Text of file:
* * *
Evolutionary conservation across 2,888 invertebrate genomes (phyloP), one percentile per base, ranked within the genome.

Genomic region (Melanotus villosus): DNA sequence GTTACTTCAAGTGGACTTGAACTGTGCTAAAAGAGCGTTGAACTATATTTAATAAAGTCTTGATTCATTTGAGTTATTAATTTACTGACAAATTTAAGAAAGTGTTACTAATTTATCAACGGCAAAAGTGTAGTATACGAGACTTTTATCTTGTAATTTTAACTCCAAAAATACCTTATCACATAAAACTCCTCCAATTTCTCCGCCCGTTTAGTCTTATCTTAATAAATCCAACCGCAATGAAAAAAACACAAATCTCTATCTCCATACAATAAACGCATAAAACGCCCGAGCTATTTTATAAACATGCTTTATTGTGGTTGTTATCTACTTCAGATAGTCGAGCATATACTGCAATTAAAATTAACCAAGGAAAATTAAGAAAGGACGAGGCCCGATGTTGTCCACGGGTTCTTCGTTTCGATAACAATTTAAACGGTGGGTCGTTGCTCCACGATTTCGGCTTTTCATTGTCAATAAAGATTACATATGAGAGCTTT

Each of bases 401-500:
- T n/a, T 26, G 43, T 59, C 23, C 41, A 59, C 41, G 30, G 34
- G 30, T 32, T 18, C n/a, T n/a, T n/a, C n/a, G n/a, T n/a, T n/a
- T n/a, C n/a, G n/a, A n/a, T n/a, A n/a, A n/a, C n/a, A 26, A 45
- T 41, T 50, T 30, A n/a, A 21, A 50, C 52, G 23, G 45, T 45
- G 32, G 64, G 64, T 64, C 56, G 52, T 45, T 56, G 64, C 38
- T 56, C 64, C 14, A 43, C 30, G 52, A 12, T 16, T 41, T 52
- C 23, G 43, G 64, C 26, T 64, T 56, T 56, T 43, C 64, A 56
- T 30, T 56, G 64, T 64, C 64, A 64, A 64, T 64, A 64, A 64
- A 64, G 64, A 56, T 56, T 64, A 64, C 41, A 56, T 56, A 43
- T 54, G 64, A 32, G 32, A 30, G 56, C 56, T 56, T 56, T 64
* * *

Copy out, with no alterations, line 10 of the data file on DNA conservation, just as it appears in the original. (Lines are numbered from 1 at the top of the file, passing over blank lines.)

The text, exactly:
- C 23, G 43, G 64, C 26, T 64, T 56, T 56, T 43, C 64, A 56